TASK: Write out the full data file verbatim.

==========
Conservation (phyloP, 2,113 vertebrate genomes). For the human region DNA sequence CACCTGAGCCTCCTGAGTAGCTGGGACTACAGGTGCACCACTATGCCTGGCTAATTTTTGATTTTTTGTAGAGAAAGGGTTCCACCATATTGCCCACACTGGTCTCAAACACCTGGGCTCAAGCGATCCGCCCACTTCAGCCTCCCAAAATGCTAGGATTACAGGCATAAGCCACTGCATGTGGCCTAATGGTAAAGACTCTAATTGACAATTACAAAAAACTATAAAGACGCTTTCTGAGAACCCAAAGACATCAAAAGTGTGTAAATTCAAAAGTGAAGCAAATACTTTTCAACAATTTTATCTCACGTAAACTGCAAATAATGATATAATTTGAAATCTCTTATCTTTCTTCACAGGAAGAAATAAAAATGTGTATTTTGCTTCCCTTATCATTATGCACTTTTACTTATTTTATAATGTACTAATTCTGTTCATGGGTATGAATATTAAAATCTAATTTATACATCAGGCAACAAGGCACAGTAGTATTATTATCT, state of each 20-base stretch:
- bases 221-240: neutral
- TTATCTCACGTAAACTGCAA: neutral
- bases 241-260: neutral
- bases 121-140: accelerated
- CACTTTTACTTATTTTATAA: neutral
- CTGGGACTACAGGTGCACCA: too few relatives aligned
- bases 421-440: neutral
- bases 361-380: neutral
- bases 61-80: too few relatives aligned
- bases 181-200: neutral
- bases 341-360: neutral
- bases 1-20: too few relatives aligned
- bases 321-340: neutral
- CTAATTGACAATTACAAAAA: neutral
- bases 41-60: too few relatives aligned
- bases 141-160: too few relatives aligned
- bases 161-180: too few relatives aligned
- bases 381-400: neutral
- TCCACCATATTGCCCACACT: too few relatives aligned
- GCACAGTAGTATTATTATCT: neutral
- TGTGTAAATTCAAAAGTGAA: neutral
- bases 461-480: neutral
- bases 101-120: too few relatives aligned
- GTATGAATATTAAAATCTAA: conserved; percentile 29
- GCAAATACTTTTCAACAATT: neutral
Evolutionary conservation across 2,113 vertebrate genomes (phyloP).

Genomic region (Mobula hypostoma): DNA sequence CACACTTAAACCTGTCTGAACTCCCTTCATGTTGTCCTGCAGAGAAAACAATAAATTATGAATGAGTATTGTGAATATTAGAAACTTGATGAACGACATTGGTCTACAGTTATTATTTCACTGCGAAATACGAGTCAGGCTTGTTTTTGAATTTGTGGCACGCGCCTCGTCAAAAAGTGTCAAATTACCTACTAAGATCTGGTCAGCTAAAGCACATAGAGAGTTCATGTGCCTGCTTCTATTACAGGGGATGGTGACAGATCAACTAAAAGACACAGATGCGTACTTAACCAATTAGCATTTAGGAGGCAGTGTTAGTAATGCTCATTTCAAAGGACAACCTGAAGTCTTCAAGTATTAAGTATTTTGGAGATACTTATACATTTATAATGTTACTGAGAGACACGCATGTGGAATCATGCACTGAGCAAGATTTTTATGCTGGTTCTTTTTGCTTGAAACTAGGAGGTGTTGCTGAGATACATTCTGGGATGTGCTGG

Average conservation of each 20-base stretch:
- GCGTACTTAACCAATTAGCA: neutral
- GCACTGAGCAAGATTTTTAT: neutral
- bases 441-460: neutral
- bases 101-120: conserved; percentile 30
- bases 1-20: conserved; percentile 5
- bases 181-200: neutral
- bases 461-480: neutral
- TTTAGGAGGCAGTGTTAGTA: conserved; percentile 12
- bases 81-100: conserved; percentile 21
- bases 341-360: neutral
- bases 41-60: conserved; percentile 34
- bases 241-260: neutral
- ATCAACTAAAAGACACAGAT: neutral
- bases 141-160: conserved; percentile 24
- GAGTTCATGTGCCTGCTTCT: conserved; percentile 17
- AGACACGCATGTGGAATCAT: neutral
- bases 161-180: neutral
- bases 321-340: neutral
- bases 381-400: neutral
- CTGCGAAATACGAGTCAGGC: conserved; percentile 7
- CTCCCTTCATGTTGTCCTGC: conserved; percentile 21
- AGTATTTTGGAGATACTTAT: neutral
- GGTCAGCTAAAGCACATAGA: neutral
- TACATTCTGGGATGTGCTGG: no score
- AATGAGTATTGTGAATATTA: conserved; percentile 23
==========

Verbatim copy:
Conservation (phyloP, 2,113 vertebrate genomes). For the human region DNA sequence CACCTGAGCCTCCTGAGTAGCTGGGACTACAGGTGCACCACTATGCCTGGCTAATTTTTGATTTTTTGTAGAGAAAGGGTTCCACCATATTGCCCACACTGGTCTCAAACACCTGGGCTCAAGCGATCCGCCCACTTCAGCCTCCCAAAATGCTAGGATTACAGGCATAAGCCACTGCATGTGGCCTAATGGTAAAGACTCTAATTGACAATTACAAAAAACTATAAAGACGCTTTCTGAGAACCCAAAGACATCAAAAGTGTGTAAATTCAAAAGTGAAGCAAATACTTTTCAACAATTTTATCTCACGTAAACTGCAAATAATGATATAATTTGAAATCTCTTATCTTTCTTCACAGGAAGAAATAAAAATGTGTATTTTGCTTCCCTTATCATTATGCACTTTTACTTATTTTATAATGTACTAATTCTGTTCATGGGTATGAATATTAAAATCTAATTTATACATCAGGCAACAAGGCACAGTAGTATTATTATCT, state of each 20-base stretch:
- bases 221-240: neutral
- TTATCTCACGTAAACTGCAA: neutral
- bases 241-260: neutral
- bases 121-140: accelerated
- CACTTTTACTTATTTTATAA: neutral
- CTGGGACTACAGGTGCACCA: too few relatives aligned
- bases 421-440: neutral
- bases 361-380: neutral
- bases 61-80: too few relatives aligned
- bases 181-200: neutral
- bases 341-360: neutral
- bases 1-20: too few relatives aligned
- bases 321-340: neutral
- CTAATTGACAATTACAAAAA: neutral
- bases 41-60: too few relatives aligned
- bases 141-160: too few relatives aligned
- bases 161-180: too few relatives aligned
- bases 381-400: neutral
- TCCACCATATTGCCCACACT: too few relatives aligned
- GCACAGTAGTATTATTATCT: neutral
- TGTGTAAATTCAAAAGTGAA: neutral
- bases 461-480: neutral
- bases 101-120: too few relatives aligned
- GTATGAATATTAAAATCTAA: conserved; percentile 29
- GCAAATACTTTTCAACAATT: neutral
Evolutionary conservation across 2,113 vertebrate genomes (phyloP).

Genomic region (Mobula hypostoma): DNA sequence CACACTTAAACCTGTCTGAACTCCCTTCATGTTGTCCTGCAGAGAAAACAATAAATTATGAATGAGTATTGTGAATATTAGAAACTTGATGAACGACATTGGTCTACAGTTATTATTTCACTGCGAAATACGAGTCAGGCTTGTTTTTGAATTTGTGGCACGCGCCTCGTCAAAAAGTGTCAAATTACCTACTAAGATCTGGTCAGCTAAAGCACATAGAGAGTTCATGTGCCTGCTTCTATTACAGGGGATGGTGACAGATCAACTAAAAGACACAGATGCGTACTTAACCAATTAGCATTTAGGAGGCAGTGTTAGTAATGCTCATTTCAAAGGACAACCTGAAGTCTTCAAGTATTAAGTATTTTGGAGATACTTATACATTTATAATGTTACTGAGAGACACGCATGTGGAATCATGCACTGAGCAAGATTTTTATGCTGGTTCTTTTTGCTTGAAACTAGGAGGTGTTGCTGAGATACATTCTGGGATGTGCTGG

Average conservation of each 20-base stretch:
- GCGTACTTAACCAATTAGCA: neutral
- GCACTGAGCAAGATTTTTAT: neutral
- bases 441-460: neutral
- bases 101-120: conserved; percentile 30
- bases 1-20: conserved; percentile 5
- bases 181-200: neutral
- bases 461-480: neutral
- TTTAGGAGGCAGTGTTAGTA: conserved; percentile 12
- bases 81-100: conserved; percentile 21
- bases 341-360: neutral
- bases 41-60: conserved; percentile 34
- bases 241-260: neutral
- ATCAACTAAAAGACACAGAT: neutral
- bases 141-160: conserved; percentile 24
- GAGTTCATGTGCCTGCTTCT: conserved; percentile 17
- AGACACGCATGTGGAATCAT: neutral
- bases 161-180: neutral
- bases 321-340: neutral
- bases 381-400: neutral
- CTGCGAAATACGAGTCAGGC: conserved; percentile 7
- CTCCCTTCATGTTGTCCTGC: conserved; percentile 21
- AGTATTTTGGAGATACTTAT: neutral
- GGTCAGCTAAAGCACATAGA: neutral
- TACATTCTGGGATGTGCTGG: no score
- AATGAGTATTGTGAATATTA: conserved; percentile 23